Developments In Magnesium Can corrosion be stopped?
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Photographer : Gordon Cameron
I stared at a strange brightness on the point of the lathe tool as I machined a brake-disc carrier. Then, I understood. Cutting friction had ignited magnesium chips. Brilliant, white light flared. White smoke billowed to the ceiling and then died away as the fuel was exhausted. I hardly had time to think, “Pooh-bah, I’ve burned my shop down!”
Magnesium is that compromised metal whose lightness is so attractive (much cheaper than similarly light beryllium!) but whose softness, ease of catching fire and rapid corrosion have made engineers think twice. In 1972, when the late mag-wheel pioneer, Elliott Morris, asked his friend at Lockheed why magnesium wheels were no longer used on aircraft, the reply was, “We don’t use that damn metal anymore. Now, we have engines that’ll lift anything!” In the 1930s, Velocette’s racing manager, Harold Willis, called magnesium “trouble metal.”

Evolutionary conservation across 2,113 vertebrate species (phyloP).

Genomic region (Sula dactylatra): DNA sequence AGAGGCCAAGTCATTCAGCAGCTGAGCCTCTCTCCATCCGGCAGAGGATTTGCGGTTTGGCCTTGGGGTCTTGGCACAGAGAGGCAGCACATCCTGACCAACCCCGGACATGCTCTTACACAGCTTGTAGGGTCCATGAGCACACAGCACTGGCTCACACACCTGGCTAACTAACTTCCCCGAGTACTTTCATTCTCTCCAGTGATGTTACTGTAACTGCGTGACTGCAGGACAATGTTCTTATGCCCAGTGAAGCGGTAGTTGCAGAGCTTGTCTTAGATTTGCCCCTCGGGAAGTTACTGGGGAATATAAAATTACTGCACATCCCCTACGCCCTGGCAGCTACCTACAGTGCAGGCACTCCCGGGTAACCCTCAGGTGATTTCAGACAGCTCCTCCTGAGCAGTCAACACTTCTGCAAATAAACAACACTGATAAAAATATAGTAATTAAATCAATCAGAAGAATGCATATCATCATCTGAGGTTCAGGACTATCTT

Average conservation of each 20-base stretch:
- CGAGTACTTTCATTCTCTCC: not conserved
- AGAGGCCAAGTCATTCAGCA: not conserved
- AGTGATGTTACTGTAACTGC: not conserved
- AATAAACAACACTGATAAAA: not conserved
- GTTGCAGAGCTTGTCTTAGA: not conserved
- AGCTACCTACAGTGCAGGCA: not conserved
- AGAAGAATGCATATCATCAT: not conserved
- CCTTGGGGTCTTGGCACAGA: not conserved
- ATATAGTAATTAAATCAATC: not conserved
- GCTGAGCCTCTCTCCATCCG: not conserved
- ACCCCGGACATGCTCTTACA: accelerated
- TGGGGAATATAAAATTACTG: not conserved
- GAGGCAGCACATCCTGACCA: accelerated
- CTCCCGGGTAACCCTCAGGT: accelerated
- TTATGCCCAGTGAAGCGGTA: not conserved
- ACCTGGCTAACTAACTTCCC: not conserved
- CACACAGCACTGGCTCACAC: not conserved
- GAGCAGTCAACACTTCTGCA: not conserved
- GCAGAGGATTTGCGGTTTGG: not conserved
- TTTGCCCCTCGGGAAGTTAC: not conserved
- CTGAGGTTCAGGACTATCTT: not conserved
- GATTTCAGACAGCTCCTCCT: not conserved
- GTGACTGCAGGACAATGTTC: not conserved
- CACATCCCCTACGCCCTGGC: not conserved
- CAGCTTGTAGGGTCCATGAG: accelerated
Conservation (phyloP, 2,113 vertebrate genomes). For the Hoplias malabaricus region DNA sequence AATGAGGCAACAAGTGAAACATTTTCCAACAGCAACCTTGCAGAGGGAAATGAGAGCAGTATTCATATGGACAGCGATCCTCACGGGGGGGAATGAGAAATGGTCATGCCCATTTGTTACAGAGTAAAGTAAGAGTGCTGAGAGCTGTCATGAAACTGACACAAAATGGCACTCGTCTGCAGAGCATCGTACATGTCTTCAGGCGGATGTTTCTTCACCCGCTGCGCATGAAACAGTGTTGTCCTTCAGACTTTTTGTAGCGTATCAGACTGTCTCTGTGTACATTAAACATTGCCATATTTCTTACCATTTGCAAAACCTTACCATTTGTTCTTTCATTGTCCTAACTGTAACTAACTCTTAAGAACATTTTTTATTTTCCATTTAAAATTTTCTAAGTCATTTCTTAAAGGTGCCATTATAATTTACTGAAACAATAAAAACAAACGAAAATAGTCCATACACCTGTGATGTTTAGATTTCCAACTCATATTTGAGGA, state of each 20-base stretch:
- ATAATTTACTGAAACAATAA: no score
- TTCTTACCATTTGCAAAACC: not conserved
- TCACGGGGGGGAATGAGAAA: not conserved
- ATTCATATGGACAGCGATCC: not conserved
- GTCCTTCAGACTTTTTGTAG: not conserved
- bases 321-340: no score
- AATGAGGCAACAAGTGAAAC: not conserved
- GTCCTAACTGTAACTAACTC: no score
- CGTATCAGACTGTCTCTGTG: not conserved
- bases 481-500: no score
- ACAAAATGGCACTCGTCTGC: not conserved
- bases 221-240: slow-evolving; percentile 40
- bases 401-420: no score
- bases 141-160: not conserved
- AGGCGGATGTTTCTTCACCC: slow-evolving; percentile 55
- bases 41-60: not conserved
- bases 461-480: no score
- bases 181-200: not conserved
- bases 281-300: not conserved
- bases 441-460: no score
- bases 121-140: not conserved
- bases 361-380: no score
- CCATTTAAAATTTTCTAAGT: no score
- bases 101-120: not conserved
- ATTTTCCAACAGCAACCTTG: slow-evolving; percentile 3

A good many racing motorcycles have had lightweight magnesium case covers (today, on factory prototypes, they are carbon fiber). The cam-chain covers on AJS 7Rs and Matchless G-50s were painted a distinctive gold color, and factory Kawasaki H2-R 750s had primary-gear covers protected from corrosion by the Dow-19 chemical process, which produced a gold color. That color, and a competing matte brown found on the mag carbs of Yamaha factory 0W-31 750s, shouted, “Secret factory stuff